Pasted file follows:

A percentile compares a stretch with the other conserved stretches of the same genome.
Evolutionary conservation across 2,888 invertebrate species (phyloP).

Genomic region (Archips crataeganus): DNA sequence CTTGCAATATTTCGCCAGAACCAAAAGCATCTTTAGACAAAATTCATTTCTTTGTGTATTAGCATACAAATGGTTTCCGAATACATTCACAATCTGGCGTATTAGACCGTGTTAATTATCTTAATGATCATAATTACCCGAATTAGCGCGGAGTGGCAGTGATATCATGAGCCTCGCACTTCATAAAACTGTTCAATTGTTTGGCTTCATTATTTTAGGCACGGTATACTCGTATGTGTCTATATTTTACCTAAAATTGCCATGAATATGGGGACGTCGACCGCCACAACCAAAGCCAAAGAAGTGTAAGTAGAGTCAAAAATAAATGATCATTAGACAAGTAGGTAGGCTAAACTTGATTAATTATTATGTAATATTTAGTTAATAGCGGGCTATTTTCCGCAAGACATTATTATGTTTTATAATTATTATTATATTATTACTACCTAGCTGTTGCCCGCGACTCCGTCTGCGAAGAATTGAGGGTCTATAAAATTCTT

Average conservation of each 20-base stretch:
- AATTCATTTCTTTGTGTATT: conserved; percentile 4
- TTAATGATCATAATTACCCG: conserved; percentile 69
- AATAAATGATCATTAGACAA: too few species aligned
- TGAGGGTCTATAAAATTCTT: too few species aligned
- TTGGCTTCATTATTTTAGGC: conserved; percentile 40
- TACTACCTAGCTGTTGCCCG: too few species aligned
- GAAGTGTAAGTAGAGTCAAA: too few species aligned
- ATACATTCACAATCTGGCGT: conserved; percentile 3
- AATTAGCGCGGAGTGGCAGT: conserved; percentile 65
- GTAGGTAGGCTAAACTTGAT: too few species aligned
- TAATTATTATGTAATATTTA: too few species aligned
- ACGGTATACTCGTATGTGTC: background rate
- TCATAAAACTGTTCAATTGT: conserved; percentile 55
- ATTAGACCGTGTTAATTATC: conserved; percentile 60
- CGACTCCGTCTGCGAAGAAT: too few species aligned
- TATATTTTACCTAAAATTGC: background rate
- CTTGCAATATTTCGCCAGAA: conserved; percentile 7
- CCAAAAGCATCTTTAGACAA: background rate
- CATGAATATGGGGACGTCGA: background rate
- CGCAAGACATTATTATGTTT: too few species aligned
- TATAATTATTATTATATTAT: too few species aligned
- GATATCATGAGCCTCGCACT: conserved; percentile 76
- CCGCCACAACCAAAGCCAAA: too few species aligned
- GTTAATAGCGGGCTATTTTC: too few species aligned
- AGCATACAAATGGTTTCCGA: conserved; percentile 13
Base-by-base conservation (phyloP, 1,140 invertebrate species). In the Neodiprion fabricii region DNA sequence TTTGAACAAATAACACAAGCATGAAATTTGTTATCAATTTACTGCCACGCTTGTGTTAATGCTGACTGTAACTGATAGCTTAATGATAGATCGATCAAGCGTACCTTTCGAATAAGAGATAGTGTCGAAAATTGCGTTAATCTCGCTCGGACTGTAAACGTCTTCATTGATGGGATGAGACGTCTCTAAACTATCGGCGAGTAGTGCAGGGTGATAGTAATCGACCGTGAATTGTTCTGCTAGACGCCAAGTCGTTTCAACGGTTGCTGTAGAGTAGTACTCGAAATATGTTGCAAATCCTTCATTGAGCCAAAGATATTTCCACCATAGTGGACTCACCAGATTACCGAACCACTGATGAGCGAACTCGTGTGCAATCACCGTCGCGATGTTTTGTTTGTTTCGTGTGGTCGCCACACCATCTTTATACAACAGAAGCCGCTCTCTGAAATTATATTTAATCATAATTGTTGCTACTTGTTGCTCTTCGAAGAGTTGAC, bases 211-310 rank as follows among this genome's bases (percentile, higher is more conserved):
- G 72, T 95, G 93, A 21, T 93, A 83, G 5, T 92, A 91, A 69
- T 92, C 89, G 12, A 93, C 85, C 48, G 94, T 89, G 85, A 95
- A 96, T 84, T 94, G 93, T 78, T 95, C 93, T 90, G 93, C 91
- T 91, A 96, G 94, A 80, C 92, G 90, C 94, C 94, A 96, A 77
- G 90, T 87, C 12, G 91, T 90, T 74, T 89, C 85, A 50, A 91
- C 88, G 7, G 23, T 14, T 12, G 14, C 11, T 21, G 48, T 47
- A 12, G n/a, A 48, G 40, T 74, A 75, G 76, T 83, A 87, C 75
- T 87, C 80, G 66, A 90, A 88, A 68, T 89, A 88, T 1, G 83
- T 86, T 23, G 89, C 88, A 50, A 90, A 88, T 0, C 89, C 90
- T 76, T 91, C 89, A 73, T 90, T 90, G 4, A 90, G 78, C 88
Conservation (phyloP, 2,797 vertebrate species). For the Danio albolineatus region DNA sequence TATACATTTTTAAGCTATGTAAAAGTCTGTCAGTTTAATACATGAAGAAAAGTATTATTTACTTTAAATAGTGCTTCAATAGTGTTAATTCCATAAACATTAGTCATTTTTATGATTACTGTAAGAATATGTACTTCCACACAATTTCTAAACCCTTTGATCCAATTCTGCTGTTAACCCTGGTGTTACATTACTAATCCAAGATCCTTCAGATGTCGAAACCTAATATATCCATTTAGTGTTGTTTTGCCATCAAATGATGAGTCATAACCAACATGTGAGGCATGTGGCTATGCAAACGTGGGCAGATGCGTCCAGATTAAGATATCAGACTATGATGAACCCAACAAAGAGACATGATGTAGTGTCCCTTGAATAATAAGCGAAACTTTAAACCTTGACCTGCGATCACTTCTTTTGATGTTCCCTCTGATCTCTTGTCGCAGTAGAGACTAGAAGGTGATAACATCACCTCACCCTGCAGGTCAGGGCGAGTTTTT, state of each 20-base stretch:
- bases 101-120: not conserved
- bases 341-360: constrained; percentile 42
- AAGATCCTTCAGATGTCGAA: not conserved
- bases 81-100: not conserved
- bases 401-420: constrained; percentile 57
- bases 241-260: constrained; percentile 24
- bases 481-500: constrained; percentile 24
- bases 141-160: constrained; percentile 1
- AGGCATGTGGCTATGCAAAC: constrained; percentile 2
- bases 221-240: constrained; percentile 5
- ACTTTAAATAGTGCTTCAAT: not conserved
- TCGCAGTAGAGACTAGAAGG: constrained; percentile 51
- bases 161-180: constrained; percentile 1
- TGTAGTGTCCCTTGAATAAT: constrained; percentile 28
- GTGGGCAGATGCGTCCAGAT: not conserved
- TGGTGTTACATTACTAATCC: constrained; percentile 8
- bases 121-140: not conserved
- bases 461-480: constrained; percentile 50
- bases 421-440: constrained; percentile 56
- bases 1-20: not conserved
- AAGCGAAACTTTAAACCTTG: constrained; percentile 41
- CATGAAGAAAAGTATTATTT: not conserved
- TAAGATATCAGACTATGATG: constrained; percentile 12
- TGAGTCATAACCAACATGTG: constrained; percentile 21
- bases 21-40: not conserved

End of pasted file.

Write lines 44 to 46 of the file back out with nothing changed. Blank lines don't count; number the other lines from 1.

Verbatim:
- AAGATCCTTCAGATGTCGAA: not conserved
- bases 81-100: not conserved
- bases 401-420: constrained; percentile 57